Portugal implemented a policy of drug decriminalisation nationwide in 2001. Those found in possession of illegal drugs are sent to a dissuasion panel to ascertain if they need assistance. And the internationally lauded system was accompanied by strong investment in treatment services.
A misguided deviation
ALA criminal justice spokesperson Greg Barns SC sets out that in moving towards decriminalisation, the preferred drug law position would see the nation establishing a system of legal and regulated drug use.
Legalisation can sound extreme to individuals who have lived under drug prohibition their entire lives, but it’s important to note that the foundations of the prohibitive system are only a century old, while the enhanced law enforcement aspect of the drug war was launched in this country in 1976.
Sydney Criminal Lawyers spoke to Australian barrister Greg Barns SC about the unnecessary burden our flawed drug laws are placing on the court system, the lessons learnt from legalising cannabis, and the duty of legal professionals to speak out about unjust laws.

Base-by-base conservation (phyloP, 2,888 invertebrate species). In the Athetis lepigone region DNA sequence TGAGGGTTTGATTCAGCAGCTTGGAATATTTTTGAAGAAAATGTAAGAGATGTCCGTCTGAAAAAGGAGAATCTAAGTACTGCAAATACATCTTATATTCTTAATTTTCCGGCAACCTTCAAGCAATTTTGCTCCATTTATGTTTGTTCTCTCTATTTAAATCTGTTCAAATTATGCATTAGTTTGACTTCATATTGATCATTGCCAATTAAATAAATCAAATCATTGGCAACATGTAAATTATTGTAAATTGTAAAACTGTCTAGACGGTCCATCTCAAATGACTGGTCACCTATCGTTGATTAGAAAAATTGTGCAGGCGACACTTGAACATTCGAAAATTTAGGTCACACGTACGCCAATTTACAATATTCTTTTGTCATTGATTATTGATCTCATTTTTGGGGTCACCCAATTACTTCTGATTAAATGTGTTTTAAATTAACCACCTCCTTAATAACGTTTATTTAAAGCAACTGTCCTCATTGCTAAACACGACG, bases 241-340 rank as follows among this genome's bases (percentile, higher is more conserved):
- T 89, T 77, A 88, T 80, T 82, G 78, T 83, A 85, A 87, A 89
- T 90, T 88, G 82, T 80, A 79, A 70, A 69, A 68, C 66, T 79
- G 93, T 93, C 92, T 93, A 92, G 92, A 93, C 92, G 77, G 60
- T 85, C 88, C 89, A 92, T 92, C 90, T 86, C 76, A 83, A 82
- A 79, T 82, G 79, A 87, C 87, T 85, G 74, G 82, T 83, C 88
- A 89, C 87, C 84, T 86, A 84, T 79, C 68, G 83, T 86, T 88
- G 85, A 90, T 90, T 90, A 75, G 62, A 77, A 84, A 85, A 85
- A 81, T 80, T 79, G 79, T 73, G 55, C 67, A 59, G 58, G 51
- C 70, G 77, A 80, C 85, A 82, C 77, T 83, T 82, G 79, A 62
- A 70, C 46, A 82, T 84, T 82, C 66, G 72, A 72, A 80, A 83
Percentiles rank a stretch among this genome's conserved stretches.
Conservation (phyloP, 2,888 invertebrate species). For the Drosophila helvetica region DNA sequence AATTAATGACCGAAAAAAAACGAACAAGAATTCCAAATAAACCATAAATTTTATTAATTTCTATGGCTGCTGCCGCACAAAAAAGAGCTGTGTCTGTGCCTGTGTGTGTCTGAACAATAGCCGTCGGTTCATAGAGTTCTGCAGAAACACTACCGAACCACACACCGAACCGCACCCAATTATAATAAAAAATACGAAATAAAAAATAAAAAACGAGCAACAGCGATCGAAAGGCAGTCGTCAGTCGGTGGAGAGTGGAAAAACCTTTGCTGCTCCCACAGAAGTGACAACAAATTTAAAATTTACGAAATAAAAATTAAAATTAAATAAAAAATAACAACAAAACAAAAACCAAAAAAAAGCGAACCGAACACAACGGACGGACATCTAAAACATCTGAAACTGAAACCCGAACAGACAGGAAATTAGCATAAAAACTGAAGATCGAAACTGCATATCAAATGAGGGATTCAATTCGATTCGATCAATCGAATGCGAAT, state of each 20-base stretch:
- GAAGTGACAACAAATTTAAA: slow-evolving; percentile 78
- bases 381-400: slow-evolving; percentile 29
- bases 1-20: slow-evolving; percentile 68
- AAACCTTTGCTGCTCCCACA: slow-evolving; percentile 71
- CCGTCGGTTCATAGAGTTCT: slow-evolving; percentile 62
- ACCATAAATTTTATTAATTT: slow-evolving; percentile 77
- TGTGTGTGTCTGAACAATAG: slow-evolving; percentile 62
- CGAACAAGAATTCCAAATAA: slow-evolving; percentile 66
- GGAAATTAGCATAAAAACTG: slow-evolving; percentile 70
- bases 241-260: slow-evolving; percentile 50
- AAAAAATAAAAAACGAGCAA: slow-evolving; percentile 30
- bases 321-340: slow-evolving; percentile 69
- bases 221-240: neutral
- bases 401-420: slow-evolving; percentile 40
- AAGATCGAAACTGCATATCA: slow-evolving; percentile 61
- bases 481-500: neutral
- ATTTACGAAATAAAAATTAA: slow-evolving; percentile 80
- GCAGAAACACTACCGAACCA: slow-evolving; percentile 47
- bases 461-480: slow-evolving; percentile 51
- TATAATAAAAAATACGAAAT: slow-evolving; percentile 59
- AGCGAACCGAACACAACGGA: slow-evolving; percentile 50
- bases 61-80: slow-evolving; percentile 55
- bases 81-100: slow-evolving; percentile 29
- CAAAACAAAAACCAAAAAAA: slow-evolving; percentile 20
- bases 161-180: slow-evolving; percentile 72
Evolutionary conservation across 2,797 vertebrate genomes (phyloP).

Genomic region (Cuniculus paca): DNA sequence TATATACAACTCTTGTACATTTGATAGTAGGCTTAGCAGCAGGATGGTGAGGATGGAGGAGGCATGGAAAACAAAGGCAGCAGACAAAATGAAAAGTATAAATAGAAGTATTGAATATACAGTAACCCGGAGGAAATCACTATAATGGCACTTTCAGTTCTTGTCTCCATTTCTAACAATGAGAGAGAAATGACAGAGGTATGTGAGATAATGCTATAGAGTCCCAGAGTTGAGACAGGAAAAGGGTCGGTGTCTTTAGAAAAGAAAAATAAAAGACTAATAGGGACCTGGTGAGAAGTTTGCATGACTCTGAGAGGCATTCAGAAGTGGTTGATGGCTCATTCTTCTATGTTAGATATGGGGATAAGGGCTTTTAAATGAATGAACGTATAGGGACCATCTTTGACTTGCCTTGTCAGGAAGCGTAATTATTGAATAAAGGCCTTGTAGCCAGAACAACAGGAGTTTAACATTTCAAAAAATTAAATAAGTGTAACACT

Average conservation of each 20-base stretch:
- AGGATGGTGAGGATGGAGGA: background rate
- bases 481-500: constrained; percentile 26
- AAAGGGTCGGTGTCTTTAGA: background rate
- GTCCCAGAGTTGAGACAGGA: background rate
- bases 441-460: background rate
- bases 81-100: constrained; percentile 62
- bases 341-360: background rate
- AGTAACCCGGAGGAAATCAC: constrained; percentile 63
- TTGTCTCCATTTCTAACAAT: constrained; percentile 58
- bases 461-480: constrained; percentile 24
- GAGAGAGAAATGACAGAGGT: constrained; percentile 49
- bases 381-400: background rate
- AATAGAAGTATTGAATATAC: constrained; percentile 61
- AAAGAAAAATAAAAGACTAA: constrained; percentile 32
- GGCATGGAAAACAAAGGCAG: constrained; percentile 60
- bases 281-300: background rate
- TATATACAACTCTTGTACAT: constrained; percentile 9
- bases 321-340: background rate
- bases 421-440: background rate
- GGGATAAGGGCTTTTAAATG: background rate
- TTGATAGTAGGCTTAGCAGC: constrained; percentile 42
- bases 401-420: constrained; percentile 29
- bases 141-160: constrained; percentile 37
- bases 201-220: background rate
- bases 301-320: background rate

Firstly, the Australian Lawyers Alliance released its Doing More Harm Than Good report last Thursday. It outlines that drug policies in this country are ineffective and the time for drug law reform is overdue.
The report opens with a quote from the NSW state coroner’s inquiry into music festival deaths, which posits that prohibition and drug criminalisation not only cause harm, but the harm is “an intrinsic part of our current regulatory framework”.
Mr Barns can you elaborate on the way our current laws are essentially harmful?
The laws are harmful because they don’t serve the purpose for which they were devised. They were devised to curtail the use of illicit drugs in Australia. All the data indicates that drug use has not diminished at all.
Of course, as we know in some respects and in relation to some drugs, drug use has increased.
It’s also the fact that drug laws in Australia are criminalising those who are dealing with addiction and even social and recreational users. So, this is turning people, particularly young people, into criminals.